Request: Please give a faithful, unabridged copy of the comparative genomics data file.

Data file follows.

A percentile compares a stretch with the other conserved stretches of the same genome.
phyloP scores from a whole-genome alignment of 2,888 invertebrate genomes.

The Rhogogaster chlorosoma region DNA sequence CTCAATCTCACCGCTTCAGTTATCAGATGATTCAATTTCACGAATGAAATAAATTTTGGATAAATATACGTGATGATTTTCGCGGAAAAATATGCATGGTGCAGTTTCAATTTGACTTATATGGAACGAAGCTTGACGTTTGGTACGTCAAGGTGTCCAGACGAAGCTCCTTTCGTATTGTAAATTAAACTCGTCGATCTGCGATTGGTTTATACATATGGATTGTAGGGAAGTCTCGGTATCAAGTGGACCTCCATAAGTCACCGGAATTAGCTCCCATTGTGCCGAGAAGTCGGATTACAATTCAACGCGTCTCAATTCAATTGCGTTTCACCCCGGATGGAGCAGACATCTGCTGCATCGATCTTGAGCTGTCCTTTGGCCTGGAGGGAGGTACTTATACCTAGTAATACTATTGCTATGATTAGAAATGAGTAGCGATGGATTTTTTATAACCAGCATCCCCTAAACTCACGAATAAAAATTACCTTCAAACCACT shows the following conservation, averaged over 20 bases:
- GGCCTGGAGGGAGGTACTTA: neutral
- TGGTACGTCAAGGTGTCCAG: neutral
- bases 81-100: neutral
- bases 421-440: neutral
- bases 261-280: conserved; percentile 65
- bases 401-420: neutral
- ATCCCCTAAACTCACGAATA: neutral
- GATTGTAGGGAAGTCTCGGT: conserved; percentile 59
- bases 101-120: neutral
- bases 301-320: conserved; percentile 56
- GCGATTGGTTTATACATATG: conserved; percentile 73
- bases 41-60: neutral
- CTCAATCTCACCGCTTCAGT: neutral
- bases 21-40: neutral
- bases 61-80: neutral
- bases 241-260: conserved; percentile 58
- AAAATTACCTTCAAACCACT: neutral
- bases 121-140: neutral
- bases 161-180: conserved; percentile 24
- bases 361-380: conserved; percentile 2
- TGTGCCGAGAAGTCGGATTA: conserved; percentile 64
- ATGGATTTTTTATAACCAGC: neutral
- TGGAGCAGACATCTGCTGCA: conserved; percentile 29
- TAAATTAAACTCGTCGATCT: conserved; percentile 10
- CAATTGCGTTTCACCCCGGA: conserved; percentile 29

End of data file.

A percentile compares a stretch with the other conserved stretches of the same genome.
phyloP scores from a whole-genome alignment of 2,888 invertebrate genomes.

The Rhogogaster chlorosoma region DNA sequence CTCAATCTCACCGCTTCAGTTATCAGATGATTCAATTTCACGAATGAAATAAATTTTGGATAAATATACGTGATGATTTTCGCGGAAAAATATGCATGGTGCAGTTTCAATTTGACTTATATGGAACGAAGCTTGACGTTTGGTACGTCAAGGTGTCCAGACGAAGCTCCTTTCGTATTGTAAATTAAACTCGTCGATCTGCGATTGGTTTATACATATGGATTGTAGGGAAGTCTCGGTATCAAGTGGACCTCCATAAGTCACCGGAATTAGCTCCCATTGTGCCGAGAAGTCGGATTACAATTCAACGCGTCTCAATTCAATTGCGTTTCACCCCGGATGGAGCAGACATCTGCTGCATCGATCTTGAGCTGTCCTTTGGCCTGGAGGGAGGTACTTATACCTAGTAATACTATTGCTATGATTAGAAATGAGTAGCGATGGATTTTTTATAACCAGCATCCCCTAAACTCACGAATAAAAATTACCTTCAAACCACT shows the following conservation, averaged over 20 bases:
- GGCCTGGAGGGAGGTACTTA: neutral
- TGGTACGTCAAGGTGTCCAG: neutral
- bases 81-100: neutral
- bases 421-440: neutral
- bases 261-280: conserved; percentile 65
- bases 401-420: neutral
- ATCCCCTAAACTCACGAATA: neutral
- GATTGTAGGGAAGTCTCGGT: conserved; percentile 59
- bases 101-120: neutral
- bases 301-320: conserved; percentile 56
- GCGATTGGTTTATACATATG: conserved; percentile 73
- bases 41-60: neutral
- CTCAATCTCACCGCTTCAGT: neutral
- bases 21-40: neutral
- bases 61-80: neutral
- bases 241-260: conserved; percentile 58
- AAAATTACCTTCAAACCACT: neutral
- bases 121-140: neutral
- bases 161-180: conserved; percentile 24
- bases 361-380: conserved; percentile 2
- TGTGCCGAGAAGTCGGATTA: conserved; percentile 64
- ATGGATTTTTTATAACCAGC: neutral
- TGGAGCAGACATCTGCTGCA: conserved; percentile 29
- TAAATTAAACTCGTCGATCT: conserved; percentile 10
- CAATTGCGTTTCACCCCGGA: conserved; percentile 29